Daimyo were the feudal lords of Japan
Daimyo was the title given to Japan’s ruling feudal warlords of the tenth, through to the mid-late 19th century. The title, Daimyo (大名) means Great (大) and Name(名), although the second part originated from the word Myoden (名田)meaning “privately held lands”. Second only to the Shogun, the daimyo possessed large tracts of hereditary land, hiring samurai to guard his domain, and in early cases, used their armies to increase their holdings by invading and taking neighboring provinces.
Kamakura and Muromachi period daimyo were known as Shugo-daimyo, a position established by the Shogun Minamoto no Yoritomo, and was bestowed upon the governors of various provinces. At this stage, the position was not hereditary, nor did the Shugo-daimyo consider the lands under their control their own.
As the authority of the shogun weakened, the power of these governors increased to the stage that they ruled the regions as their own fiefdoms. Taxes paid in rice by the peasants went to these new lords, who in turn paid their samurai armies.
Daimyo were originally regional governors
The role of the daimyo changed in the Edo period
The Onin War (1467-1477), brought about by a succession dispute within the Ashikaga Shogunate, saw a distinct breakdown of central command, and an uprising between a number of daimyo clans struggling for domination. This led to the Sengoku, or warring states period.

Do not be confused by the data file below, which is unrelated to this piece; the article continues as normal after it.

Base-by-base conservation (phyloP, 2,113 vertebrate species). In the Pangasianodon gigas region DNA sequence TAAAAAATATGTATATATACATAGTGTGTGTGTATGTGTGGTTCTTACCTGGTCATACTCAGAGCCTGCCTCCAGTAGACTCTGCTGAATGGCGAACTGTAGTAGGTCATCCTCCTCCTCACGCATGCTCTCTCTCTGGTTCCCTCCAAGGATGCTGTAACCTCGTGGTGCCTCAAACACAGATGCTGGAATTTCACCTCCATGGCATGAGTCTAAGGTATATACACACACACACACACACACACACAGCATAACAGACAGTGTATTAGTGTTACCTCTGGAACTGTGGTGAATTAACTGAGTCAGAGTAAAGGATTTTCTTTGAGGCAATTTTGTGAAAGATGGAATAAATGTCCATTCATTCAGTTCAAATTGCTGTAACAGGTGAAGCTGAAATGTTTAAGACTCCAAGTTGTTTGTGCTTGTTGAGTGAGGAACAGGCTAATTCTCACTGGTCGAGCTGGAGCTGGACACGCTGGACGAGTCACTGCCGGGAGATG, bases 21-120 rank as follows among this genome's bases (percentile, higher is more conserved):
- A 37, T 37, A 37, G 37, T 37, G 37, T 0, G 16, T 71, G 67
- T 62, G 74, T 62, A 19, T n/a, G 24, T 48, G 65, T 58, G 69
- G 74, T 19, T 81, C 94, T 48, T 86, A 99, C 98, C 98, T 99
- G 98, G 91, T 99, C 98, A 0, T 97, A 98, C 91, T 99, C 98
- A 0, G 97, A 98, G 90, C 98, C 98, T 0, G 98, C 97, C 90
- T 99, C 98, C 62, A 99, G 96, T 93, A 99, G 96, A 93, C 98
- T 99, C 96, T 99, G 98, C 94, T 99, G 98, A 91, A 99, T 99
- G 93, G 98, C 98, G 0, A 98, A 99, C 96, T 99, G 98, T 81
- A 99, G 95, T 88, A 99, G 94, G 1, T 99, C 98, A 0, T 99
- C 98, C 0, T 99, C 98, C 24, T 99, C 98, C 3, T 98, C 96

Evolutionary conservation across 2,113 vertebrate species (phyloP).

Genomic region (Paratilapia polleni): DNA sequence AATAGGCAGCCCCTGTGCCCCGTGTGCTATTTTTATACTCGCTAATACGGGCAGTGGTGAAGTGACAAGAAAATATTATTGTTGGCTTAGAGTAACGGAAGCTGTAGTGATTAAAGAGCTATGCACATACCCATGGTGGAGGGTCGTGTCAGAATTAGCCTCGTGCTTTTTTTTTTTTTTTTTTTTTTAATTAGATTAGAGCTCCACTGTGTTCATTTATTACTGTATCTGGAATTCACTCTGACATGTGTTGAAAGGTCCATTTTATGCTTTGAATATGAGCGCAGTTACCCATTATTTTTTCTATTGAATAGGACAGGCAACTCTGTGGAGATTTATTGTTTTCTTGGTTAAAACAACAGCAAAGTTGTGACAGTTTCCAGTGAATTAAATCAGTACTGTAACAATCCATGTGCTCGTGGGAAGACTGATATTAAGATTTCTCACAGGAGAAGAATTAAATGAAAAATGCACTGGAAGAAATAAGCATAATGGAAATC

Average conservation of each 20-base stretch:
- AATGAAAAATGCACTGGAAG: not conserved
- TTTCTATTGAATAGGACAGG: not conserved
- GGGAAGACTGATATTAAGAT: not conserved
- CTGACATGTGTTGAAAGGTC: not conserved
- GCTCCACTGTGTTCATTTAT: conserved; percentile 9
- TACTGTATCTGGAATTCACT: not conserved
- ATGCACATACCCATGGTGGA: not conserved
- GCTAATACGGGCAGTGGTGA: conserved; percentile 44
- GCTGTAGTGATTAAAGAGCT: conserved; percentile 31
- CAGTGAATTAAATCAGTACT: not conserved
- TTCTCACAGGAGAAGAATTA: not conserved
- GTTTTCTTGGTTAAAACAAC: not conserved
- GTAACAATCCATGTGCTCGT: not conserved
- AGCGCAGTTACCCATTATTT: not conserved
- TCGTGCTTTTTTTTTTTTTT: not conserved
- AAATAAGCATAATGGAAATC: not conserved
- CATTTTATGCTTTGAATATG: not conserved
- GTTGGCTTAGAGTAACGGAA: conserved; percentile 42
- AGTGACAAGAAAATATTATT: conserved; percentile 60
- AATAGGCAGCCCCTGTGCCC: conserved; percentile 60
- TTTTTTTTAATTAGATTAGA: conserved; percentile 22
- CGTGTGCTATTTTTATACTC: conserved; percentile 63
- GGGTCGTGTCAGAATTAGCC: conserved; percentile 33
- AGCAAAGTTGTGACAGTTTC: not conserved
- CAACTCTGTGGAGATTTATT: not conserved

Many Sengoku-daimyo were former Shugo-daimyo, who rose from the ranks of provincial officials, deputies, or from the local land holding samurai. Over 150 years of warfare continued between the daimyo warlords until the rise of Oda Nobunaga and his plans for unification, completed by his able general Toyotomi Hideyoshi, who usurped Oda power upon Nobunaga’s death, and finally by Tokugawa Ieyasu. The warlords were split into two great armies following the death of Toyotomi Hideyoshi in 1598, with those in support of the ruling Toyotomi clan in the Western forces, and those in support of the powerful Daimyo, Tokugawa Ieyasu in the Eastern forces. The most decisive battle was fought in October 1600 at Sekigahara, and as victor, Tokugawa Ieyasu assumed the role of Shogun.
There were three types of daimyo during the Edo period, Tozama, Fudai and Shinpan daimyo. Following The Battle Of Sekigahara in 1600, Ieyasu re-organised about 200 daimyo and their domains, based on their relationship to the Tokugawa clan.
Tozama, or “outer” daimyo were those who were not former allies, or had reason to be of concern. They were rarely, if ever, offered governmental positions. Arranged marriages between the families of the Tozama daimyo and the Tokugawa clan, and the Sankin Kotai (alternative attendance at court) policies kept them under strict control.